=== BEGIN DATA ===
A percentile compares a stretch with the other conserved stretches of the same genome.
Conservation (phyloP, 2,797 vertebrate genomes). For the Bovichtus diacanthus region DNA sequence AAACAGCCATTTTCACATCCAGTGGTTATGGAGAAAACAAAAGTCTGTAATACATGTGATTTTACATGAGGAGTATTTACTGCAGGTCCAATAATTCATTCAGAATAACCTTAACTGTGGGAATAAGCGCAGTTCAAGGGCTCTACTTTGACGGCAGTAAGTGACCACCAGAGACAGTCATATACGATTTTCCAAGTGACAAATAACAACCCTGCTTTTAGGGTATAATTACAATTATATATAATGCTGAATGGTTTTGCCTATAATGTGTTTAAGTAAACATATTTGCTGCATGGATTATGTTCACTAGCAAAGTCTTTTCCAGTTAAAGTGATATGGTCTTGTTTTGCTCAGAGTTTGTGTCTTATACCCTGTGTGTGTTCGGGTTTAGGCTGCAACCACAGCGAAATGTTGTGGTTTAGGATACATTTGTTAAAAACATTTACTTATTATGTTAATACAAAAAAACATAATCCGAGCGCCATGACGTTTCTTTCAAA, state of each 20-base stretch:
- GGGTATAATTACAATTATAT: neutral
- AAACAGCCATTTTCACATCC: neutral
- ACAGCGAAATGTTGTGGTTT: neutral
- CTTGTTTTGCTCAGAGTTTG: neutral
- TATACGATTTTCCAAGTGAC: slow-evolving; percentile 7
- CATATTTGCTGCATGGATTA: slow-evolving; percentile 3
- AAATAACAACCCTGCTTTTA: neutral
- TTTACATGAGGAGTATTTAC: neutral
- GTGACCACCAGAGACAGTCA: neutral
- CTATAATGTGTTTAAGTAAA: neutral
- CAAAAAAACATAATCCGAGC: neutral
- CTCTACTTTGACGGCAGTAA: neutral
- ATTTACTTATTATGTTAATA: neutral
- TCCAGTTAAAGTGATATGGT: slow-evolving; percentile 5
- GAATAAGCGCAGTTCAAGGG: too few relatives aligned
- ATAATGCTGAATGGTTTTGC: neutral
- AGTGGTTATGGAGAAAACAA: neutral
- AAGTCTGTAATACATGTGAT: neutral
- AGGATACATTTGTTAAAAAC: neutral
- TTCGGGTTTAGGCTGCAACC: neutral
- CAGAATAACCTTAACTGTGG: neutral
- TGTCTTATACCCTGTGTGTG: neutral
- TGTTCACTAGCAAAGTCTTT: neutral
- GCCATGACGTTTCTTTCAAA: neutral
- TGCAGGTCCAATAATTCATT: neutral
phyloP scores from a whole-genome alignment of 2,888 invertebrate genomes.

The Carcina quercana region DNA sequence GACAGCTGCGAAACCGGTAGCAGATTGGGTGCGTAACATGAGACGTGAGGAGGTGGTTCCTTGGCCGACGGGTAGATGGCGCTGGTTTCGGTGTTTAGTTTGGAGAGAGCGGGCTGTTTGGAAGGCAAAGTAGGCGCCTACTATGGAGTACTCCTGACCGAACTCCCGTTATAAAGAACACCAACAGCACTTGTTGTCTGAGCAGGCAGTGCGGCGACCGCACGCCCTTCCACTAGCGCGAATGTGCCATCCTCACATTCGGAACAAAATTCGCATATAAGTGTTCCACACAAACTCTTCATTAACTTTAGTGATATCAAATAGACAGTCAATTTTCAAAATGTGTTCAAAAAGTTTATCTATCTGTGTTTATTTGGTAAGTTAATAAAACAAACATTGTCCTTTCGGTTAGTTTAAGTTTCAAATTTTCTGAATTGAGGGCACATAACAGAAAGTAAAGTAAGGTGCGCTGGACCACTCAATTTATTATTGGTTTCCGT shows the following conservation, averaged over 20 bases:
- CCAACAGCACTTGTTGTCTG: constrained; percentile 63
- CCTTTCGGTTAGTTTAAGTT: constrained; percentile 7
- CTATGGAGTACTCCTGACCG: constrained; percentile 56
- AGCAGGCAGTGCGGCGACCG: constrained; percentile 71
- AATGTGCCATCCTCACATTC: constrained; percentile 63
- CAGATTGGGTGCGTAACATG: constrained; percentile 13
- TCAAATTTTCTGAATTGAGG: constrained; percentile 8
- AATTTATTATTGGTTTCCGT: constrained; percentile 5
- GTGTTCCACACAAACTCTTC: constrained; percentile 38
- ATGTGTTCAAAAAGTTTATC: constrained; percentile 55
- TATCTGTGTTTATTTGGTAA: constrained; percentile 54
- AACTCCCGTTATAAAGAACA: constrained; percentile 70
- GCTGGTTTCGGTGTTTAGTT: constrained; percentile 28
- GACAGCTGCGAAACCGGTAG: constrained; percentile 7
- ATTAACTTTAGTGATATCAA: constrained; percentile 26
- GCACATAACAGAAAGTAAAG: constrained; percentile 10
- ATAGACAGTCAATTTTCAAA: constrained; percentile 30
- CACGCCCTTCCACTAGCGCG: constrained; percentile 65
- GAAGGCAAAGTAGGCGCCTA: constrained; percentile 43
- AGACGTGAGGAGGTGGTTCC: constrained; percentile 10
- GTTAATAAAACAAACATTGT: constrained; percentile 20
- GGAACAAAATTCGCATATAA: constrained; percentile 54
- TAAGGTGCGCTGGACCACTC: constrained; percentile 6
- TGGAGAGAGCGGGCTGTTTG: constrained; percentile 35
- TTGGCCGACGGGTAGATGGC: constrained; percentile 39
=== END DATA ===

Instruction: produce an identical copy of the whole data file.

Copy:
A percentile compares a stretch with the other conserved stretches of the same genome.
Conservation (phyloP, 2,797 vertebrate genomes). For the Bovichtus diacanthus region DNA sequence AAACAGCCATTTTCACATCCAGTGGTTATGGAGAAAACAAAAGTCTGTAATACATGTGATTTTACATGAGGAGTATTTACTGCAGGTCCAATAATTCATTCAGAATAACCTTAACTGTGGGAATAAGCGCAGTTCAAGGGCTCTACTTTGACGGCAGTAAGTGACCACCAGAGACAGTCATATACGATTTTCCAAGTGACAAATAACAACCCTGCTTTTAGGGTATAATTACAATTATATATAATGCTGAATGGTTTTGCCTATAATGTGTTTAAGTAAACATATTTGCTGCATGGATTATGTTCACTAGCAAAGTCTTTTCCAGTTAAAGTGATATGGTCTTGTTTTGCTCAGAGTTTGTGTCTTATACCCTGTGTGTGTTCGGGTTTAGGCTGCAACCACAGCGAAATGTTGTGGTTTAGGATACATTTGTTAAAAACATTTACTTATTATGTTAATACAAAAAAACATAATCCGAGCGCCATGACGTTTCTTTCAAA, state of each 20-base stretch:
- GGGTATAATTACAATTATAT: neutral
- AAACAGCCATTTTCACATCC: neutral
- ACAGCGAAATGTTGTGGTTT: neutral
- CTTGTTTTGCTCAGAGTTTG: neutral
- TATACGATTTTCCAAGTGAC: slow-evolving; percentile 7
- CATATTTGCTGCATGGATTA: slow-evolving; percentile 3
- AAATAACAACCCTGCTTTTA: neutral
- TTTACATGAGGAGTATTTAC: neutral
- GTGACCACCAGAGACAGTCA: neutral
- CTATAATGTGTTTAAGTAAA: neutral
- CAAAAAAACATAATCCGAGC: neutral
- CTCTACTTTGACGGCAGTAA: neutral
- ATTTACTTATTATGTTAATA: neutral
- TCCAGTTAAAGTGATATGGT: slow-evolving; percentile 5
- GAATAAGCGCAGTTCAAGGG: too few relatives aligned
- ATAATGCTGAATGGTTTTGC: neutral
- AGTGGTTATGGAGAAAACAA: neutral
- AAGTCTGTAATACATGTGAT: neutral
- AGGATACATTTGTTAAAAAC: neutral
- TTCGGGTTTAGGCTGCAACC: neutral
- CAGAATAACCTTAACTGTGG: neutral
- TGTCTTATACCCTGTGTGTG: neutral
- TGTTCACTAGCAAAGTCTTT: neutral
- GCCATGACGTTTCTTTCAAA: neutral
- TGCAGGTCCAATAATTCATT: neutral
phyloP scores from a whole-genome alignment of 2,888 invertebrate genomes.

The Carcina quercana region DNA sequence GACAGCTGCGAAACCGGTAGCAGATTGGGTGCGTAACATGAGACGTGAGGAGGTGGTTCCTTGGCCGACGGGTAGATGGCGCTGGTTTCGGTGTTTAGTTTGGAGAGAGCGGGCTGTTTGGAAGGCAAAGTAGGCGCCTACTATGGAGTACTCCTGACCGAACTCCCGTTATAAAGAACACCAACAGCACTTGTTGTCTGAGCAGGCAGTGCGGCGACCGCACGCCCTTCCACTAGCGCGAATGTGCCATCCTCACATTCGGAACAAAATTCGCATATAAGTGTTCCACACAAACTCTTCATTAACTTTAGTGATATCAAATAGACAGTCAATTTTCAAAATGTGTTCAAAAAGTTTATCTATCTGTGTTTATTTGGTAAGTTAATAAAACAAACATTGTCCTTTCGGTTAGTTTAAGTTTCAAATTTTCTGAATTGAGGGCACATAACAGAAAGTAAAGTAAGGTGCGCTGGACCACTCAATTTATTATTGGTTTCCGT shows the following conservation, averaged over 20 bases:
- CCAACAGCACTTGTTGTCTG: constrained; percentile 63
- CCTTTCGGTTAGTTTAAGTT: constrained; percentile 7
- CTATGGAGTACTCCTGACCG: constrained; percentile 56
- AGCAGGCAGTGCGGCGACCG: constrained; percentile 71
- AATGTGCCATCCTCACATTC: constrained; percentile 63
- CAGATTGGGTGCGTAACATG: constrained; percentile 13
- TCAAATTTTCTGAATTGAGG: constrained; percentile 8
- AATTTATTATTGGTTTCCGT: constrained; percentile 5
- GTGTTCCACACAAACTCTTC: constrained; percentile 38
- ATGTGTTCAAAAAGTTTATC: constrained; percentile 55
- TATCTGTGTTTATTTGGTAA: constrained; percentile 54
- AACTCCCGTTATAAAGAACA: constrained; percentile 70
- GCTGGTTTCGGTGTTTAGTT: constrained; percentile 28
- GACAGCTGCGAAACCGGTAG: constrained; percentile 7
- ATTAACTTTAGTGATATCAA: constrained; percentile 26
- GCACATAACAGAAAGTAAAG: constrained; percentile 10
- ATAGACAGTCAATTTTCAAA: constrained; percentile 30
- CACGCCCTTCCACTAGCGCG: constrained; percentile 65
- GAAGGCAAAGTAGGCGCCTA: constrained; percentile 43
- AGACGTGAGGAGGTGGTTCC: constrained; percentile 10
- GTTAATAAAACAAACATTGT: constrained; percentile 20
- GGAACAAAATTCGCATATAA: constrained; percentile 54
- TAAGGTGCGCTGGACCACTC: constrained; percentile 6
- TGGAGAGAGCGGGCTGTTTG: constrained; percentile 35
- TTGGCCGACGGGTAGATGGC: constrained; percentile 39